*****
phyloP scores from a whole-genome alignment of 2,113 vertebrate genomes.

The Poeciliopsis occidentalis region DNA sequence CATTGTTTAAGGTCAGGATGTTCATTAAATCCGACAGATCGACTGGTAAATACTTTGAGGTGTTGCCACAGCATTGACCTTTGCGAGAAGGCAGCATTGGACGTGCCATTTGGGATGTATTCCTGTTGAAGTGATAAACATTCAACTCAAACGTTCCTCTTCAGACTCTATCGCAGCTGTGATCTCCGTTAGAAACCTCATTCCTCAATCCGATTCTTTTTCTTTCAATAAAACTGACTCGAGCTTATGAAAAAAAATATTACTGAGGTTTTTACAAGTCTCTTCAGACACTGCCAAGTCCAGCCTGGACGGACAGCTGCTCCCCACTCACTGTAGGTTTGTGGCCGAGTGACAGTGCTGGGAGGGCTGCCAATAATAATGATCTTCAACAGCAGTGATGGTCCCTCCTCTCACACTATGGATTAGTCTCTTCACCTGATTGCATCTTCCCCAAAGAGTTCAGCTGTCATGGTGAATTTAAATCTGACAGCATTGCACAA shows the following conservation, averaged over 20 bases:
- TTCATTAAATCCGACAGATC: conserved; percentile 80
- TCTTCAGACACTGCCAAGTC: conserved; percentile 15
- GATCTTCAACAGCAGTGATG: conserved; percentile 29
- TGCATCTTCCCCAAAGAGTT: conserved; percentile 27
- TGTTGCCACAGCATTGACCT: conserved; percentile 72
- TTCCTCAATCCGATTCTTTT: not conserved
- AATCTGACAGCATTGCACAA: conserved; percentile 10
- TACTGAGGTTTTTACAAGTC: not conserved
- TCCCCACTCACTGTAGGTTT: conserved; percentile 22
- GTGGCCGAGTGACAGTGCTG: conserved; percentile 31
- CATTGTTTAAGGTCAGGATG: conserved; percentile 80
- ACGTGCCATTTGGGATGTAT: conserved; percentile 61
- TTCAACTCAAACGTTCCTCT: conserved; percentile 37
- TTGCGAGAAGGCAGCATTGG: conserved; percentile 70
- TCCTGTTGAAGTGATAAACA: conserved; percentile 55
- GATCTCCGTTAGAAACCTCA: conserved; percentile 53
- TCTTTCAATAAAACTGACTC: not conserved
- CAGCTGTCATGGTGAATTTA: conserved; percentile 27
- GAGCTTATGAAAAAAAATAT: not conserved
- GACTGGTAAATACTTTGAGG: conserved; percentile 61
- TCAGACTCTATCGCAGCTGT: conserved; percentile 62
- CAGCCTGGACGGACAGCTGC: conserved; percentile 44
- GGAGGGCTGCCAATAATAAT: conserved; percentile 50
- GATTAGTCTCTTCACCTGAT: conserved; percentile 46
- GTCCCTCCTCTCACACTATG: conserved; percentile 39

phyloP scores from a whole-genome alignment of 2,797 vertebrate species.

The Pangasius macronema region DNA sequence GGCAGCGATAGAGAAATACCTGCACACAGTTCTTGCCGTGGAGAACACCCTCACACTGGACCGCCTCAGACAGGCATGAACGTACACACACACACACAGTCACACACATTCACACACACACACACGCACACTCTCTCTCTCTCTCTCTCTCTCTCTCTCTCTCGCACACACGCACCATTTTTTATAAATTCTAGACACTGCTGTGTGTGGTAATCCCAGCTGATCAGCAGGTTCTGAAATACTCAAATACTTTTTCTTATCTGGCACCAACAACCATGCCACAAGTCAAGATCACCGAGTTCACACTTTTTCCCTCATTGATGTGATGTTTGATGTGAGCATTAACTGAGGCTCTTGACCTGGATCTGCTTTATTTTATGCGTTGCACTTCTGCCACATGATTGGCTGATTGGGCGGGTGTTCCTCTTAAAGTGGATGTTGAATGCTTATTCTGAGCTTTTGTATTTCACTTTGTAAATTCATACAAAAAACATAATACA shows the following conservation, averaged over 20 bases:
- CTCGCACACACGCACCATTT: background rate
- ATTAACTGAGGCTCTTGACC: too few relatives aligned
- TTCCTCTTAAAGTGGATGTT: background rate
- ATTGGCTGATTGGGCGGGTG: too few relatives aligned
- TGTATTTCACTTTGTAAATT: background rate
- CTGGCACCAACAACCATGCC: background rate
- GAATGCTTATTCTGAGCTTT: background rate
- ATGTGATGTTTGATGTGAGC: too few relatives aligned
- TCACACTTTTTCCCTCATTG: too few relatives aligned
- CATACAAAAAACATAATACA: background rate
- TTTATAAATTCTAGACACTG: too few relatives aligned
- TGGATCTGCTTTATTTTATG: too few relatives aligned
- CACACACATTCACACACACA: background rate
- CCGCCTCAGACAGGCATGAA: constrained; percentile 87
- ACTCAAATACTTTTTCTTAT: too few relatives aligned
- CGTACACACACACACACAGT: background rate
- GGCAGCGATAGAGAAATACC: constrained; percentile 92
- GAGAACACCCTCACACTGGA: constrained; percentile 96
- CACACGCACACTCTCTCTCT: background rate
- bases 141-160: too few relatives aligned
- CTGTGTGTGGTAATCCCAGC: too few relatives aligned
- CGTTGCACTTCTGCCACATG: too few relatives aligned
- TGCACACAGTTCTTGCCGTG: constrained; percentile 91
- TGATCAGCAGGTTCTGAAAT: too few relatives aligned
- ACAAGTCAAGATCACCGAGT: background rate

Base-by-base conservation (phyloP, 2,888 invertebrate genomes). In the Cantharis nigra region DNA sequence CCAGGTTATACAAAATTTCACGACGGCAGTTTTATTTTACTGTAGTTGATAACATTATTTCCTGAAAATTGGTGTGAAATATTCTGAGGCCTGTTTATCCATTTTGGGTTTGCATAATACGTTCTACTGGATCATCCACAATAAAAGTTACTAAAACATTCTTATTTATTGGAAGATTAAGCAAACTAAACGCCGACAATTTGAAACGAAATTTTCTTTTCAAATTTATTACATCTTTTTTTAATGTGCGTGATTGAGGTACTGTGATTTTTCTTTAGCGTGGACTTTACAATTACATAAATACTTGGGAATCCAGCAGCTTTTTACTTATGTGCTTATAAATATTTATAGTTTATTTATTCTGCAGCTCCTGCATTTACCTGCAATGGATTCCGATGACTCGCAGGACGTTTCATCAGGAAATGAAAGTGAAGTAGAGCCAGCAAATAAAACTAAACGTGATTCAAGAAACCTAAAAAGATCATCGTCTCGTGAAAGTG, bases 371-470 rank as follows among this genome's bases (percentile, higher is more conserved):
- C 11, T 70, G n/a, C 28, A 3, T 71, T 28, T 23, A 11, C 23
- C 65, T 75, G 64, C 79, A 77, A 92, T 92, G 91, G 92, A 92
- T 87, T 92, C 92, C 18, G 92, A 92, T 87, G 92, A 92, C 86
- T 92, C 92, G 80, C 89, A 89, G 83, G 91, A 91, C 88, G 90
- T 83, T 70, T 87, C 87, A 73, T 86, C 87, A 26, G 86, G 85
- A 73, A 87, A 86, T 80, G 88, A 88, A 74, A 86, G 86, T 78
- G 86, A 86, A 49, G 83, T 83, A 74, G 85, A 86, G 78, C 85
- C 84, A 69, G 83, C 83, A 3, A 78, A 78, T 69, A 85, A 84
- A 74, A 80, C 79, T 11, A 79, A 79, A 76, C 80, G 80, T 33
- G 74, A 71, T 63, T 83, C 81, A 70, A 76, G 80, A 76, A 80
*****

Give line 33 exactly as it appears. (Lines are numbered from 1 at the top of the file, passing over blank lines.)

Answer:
- ATTGGCTGATTGGGCGGGTG: too few relatives aligned